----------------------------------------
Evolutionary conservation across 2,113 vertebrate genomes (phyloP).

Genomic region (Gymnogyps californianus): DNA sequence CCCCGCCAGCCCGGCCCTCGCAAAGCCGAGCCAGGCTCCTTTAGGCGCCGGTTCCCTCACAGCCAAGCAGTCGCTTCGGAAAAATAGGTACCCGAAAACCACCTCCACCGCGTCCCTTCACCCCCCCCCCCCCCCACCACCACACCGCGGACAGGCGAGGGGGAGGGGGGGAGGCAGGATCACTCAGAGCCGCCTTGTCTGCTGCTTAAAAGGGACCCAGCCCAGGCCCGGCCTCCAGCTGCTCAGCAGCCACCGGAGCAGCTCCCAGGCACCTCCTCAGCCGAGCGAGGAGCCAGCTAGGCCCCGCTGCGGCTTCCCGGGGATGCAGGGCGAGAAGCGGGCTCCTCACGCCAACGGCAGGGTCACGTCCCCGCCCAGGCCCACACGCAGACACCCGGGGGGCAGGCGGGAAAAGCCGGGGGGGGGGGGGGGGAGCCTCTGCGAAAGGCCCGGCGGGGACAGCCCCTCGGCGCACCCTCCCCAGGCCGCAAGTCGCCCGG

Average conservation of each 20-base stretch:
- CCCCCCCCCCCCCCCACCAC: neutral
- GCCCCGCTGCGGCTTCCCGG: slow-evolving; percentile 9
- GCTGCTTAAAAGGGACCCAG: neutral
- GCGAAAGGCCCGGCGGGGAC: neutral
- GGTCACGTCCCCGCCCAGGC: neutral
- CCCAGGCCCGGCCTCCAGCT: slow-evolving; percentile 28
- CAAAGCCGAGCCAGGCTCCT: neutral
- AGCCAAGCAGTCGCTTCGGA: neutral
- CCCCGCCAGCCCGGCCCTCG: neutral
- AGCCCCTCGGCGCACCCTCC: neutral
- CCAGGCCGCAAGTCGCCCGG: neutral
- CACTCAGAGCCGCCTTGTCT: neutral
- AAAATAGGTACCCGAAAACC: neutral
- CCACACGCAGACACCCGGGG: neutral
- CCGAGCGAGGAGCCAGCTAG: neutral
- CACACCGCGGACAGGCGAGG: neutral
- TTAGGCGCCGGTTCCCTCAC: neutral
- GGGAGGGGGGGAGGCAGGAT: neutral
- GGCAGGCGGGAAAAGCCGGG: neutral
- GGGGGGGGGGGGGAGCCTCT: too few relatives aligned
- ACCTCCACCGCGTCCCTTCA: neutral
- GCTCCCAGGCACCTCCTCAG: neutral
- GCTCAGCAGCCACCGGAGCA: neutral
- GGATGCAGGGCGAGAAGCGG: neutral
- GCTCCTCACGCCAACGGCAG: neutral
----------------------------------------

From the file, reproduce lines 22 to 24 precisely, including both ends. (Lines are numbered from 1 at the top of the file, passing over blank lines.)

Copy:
- GGCAGGCGGGAAAAGCCGGG: neutral
- GGGGGGGGGGGGGAGCCTCT: too few relatives aligned
- ACCTCCACCGCGTCCCTTCA: neutral